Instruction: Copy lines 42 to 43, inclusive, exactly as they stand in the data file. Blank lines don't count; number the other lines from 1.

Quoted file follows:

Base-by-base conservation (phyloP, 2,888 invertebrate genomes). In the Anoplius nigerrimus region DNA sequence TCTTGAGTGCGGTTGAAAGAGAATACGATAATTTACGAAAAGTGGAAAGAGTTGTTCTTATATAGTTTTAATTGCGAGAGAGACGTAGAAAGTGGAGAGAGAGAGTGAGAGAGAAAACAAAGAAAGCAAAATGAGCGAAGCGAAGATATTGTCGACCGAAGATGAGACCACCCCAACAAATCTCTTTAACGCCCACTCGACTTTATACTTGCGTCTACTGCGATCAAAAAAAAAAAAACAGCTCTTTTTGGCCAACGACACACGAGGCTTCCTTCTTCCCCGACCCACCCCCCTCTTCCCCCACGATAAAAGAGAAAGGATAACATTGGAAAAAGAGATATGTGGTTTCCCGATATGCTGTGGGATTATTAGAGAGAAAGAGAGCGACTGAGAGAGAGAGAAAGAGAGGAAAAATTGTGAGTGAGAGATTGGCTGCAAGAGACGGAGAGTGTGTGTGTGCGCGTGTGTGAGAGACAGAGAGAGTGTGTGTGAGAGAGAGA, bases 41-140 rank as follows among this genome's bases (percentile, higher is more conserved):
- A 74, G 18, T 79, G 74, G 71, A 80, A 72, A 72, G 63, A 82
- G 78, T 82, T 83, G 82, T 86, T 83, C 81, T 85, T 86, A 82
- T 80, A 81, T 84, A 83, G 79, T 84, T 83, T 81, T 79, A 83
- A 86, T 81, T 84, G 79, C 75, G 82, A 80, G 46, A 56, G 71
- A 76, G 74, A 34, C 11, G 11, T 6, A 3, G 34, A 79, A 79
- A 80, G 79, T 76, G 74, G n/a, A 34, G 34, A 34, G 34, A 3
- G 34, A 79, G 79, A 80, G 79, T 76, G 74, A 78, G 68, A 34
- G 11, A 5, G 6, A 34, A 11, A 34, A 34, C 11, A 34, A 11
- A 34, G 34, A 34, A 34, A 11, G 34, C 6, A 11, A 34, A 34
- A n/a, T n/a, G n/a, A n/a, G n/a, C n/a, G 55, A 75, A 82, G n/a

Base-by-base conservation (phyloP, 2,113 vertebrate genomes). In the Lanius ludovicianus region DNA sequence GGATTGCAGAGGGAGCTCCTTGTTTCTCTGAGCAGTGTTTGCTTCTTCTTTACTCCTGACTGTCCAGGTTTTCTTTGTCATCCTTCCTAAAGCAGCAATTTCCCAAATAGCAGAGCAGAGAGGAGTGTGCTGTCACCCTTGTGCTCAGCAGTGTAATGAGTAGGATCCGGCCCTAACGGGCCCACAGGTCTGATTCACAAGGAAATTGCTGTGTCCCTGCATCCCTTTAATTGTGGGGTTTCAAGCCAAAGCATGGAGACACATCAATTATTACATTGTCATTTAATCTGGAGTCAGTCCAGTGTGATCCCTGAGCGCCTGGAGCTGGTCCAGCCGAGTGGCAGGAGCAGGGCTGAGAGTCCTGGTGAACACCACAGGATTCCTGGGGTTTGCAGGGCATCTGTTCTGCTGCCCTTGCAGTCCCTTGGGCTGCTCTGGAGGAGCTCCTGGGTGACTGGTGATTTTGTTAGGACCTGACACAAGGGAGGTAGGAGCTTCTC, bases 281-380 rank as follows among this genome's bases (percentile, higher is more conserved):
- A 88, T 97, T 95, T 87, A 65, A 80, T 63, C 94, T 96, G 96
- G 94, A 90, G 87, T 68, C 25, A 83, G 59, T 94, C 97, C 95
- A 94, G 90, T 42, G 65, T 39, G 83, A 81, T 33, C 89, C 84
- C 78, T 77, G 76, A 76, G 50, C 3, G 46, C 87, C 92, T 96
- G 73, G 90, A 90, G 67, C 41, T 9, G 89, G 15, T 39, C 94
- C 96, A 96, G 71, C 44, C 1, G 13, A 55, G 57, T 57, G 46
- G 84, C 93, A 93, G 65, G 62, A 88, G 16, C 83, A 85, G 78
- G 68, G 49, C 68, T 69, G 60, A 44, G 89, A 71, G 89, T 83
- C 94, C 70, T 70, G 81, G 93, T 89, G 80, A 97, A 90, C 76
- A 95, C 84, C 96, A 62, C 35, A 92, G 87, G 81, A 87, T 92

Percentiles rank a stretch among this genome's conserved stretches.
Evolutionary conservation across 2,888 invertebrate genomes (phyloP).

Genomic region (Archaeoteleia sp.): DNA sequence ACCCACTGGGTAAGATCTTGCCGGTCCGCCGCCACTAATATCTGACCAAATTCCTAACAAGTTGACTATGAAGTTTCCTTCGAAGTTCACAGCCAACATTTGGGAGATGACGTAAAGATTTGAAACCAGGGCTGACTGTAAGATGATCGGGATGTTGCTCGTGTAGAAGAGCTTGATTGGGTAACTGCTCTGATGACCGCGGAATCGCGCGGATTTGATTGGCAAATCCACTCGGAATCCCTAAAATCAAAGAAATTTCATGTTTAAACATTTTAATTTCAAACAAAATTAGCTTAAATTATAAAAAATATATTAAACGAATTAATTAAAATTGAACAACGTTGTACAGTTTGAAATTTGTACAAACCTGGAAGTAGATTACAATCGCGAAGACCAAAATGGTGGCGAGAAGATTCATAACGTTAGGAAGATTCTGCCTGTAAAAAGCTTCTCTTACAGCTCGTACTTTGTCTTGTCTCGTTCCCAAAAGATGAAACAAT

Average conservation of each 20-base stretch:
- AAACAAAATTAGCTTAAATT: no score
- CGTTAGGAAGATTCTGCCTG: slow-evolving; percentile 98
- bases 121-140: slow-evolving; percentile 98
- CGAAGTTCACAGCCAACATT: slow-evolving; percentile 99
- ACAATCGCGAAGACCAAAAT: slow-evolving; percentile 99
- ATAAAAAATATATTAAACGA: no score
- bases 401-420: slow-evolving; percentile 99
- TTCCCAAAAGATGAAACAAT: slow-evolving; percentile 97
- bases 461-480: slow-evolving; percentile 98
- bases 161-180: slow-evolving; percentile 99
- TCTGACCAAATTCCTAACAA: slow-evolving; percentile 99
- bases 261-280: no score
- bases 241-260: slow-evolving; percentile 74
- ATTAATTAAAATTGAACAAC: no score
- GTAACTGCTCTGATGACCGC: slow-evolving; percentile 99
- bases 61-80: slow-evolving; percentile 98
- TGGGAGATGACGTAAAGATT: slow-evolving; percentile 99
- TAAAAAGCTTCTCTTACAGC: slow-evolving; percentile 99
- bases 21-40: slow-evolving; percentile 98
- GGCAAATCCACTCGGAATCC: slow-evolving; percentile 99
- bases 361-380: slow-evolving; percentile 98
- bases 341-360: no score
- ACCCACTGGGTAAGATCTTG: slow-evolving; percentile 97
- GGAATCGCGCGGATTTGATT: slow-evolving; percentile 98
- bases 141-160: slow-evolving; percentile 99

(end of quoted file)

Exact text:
- bases 61-80: slow-evolving; percentile 98
- TGGGAGATGACGTAAAGATT: slow-evolving; percentile 99